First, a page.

On 12 May 2016 the National River Flow Archive (NRFA) released an update to the peak flows dataset. The new data includes Annual Maxima (AMAX) and Peaks over Threshold (POT) time-series data from gauging stations across England, Wales and Northern Ireland up to 30 September 2014.
As well as adding two new water years to the dataset, five new stations have been included, and a whole host of associated metadata and station information has been updated. Metadata updates include station descriptions, ratings and datums, missing and rejected data, and FEH catchment descriptors, plus many more. These updates are available to view on the NRFA website.
Alongside the updates on the website a new set of data files have been produced for use in the WINFAP-FEH software. This software applies the latest Flood Estimation Handbook (FEH) statistical procedures and is widely used in flood risk strategy and planning activities, by regulators and environmental consultants, amongst others.
This was the first major update since the national peak flows dataset was transferred to the NRFA and the resulting data is a significant step in the right direction towards reliable flood data for the UK. The update has helped to provide a consistent approach to managing the UK’s hydrometric data, increasing reliability and usefulness. The peak flows dataset is thought to provide net economic benefits of more than £5m/year to regulators and consultants (Blackmore, 2015), boosting assistance to communities at risk of flooding.
During the update process the data provided by the Measuring Authorities is first automatically, then manually checked to ensure it is of the quality required to support important decisions and allow regulators and the private sector to predict, manage and mitigate the impact of flooding. It is these up-to-date accurate records of peak river flow which are vital for also developing the understanding of historical flood events and in turn the prediction of future events. This important part of the information provided by the NRFA allows users to make judgements on the usefulness of the data for their particular application.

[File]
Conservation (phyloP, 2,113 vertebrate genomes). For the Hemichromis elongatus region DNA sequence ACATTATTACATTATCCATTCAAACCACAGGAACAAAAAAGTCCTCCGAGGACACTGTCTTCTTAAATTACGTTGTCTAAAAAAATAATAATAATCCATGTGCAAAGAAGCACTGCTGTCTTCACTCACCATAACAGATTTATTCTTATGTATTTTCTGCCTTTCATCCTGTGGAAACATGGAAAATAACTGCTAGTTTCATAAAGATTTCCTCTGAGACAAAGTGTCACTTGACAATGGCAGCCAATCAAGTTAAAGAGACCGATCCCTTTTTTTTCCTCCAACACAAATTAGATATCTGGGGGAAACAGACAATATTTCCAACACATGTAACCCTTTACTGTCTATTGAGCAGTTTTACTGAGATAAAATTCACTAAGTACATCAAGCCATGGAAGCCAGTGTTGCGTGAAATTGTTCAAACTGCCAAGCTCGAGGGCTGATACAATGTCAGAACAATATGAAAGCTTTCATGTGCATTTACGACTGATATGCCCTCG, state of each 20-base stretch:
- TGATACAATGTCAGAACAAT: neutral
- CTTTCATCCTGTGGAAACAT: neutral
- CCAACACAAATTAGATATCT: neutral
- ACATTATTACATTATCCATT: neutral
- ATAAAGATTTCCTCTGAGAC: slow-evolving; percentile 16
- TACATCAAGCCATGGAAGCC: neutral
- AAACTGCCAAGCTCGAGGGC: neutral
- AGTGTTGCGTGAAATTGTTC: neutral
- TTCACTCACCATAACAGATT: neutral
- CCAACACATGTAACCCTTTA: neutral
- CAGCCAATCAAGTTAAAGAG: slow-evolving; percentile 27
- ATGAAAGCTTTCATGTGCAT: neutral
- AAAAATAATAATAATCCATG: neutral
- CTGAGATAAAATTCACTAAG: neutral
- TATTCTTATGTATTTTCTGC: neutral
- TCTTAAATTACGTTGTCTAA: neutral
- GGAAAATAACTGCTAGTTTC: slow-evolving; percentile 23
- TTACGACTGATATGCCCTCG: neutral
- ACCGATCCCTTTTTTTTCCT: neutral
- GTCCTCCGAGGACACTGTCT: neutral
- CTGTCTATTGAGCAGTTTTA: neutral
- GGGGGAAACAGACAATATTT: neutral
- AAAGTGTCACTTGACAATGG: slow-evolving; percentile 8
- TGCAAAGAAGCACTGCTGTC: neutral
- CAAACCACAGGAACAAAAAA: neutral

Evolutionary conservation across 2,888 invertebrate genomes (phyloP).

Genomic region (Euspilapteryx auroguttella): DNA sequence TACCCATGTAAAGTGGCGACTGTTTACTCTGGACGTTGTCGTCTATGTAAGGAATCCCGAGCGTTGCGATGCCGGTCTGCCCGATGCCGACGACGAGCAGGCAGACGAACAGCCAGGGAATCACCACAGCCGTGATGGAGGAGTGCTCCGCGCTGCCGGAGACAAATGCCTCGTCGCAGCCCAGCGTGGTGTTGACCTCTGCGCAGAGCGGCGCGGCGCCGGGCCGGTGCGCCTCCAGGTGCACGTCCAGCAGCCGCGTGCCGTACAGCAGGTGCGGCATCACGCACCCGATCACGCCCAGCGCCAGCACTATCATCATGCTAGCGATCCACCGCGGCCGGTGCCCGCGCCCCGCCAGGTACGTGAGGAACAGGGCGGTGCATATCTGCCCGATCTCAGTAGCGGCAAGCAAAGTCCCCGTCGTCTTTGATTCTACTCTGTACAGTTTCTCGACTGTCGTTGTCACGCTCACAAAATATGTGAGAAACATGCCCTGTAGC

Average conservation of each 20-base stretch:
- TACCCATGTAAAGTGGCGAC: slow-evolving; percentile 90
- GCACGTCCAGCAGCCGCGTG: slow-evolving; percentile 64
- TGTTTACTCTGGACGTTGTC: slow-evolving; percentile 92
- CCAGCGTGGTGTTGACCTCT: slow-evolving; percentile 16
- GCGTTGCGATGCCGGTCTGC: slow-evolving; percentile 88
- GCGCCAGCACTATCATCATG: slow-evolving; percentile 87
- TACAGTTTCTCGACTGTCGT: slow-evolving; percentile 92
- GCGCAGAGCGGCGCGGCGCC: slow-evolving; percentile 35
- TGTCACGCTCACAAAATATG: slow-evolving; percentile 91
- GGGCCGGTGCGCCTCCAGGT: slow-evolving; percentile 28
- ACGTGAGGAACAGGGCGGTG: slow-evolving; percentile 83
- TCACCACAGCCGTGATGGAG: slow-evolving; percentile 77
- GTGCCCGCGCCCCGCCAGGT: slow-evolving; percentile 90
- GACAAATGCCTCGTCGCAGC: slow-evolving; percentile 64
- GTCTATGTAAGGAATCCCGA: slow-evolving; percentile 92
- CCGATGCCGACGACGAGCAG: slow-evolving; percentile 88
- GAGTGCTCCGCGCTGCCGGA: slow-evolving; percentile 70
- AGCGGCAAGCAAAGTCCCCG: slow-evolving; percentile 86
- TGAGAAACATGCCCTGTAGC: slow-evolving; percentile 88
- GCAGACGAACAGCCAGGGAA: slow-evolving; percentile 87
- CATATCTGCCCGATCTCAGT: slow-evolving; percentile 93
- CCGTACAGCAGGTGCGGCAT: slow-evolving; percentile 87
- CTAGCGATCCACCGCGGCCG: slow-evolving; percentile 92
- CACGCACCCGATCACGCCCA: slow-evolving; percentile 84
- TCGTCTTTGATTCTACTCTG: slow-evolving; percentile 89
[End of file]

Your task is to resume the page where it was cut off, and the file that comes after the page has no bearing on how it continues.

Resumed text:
A brief history of UK flood data
- 1975: Flood Studies Report (FSR) - Instantaneous flood peaks for over 550 gauging stations were published in Volume IV for the FSR (NERC, 1975) along with tabulated catchment characteristics and flood statistics.
- 1978: Water Data Unit – A second phase began, updates were made to the existing stations published in the FSR, whilst a host of new stations were included.
- 1991: Institute of Hydrology (IH) - Further major updates to both peaks-over-threshold and annual maximum flood peak data, begun at the IH. The database now contained over 77,000 peaks from 859 gauging stations throughout the UK, ending in or before 1990.
- 1999: Flood Estimation Handbook (FEH) - Volume 3 of the FEH (IH, 1999), included v1.0 of the WINFAP-FEH program supplied by CEH and included flow data up to hydrometric year 1993/1994.
- 2004 – 2014: HiFlows-UK - HiFlows-UK hosted on the Environment Agency’s website was a partnership between the UK Measuring Authorities. The data were an updated and enhanced version of the data contained in Volume 3 of the FEH. HiFlows-UK contained significantly more data than the FEH dataset, incorporating the results of subsequent data reviews to improve data quality, and additional information on each station, including the indicative suitability of the data.
- 2014 – Present: NRFA - In April 2014, working with the EA, SEPA, NRW and the Rivers Agency, CEH launched a national peak river flow data service to replace HiFlows-UK. Responsibility for the provision of national data to support flood estimation was transferred from the HiFlows-UK initiative to the National River Flow Archive (NRFA). Provision of flood peak data is being fully integrated with the NRFA’s existing services for daily and monthly mean flow data. A minor update was made to the data in v3.3.4 in August 2014, whilst the first major update under the NRFA occurred in May 2016 with v4.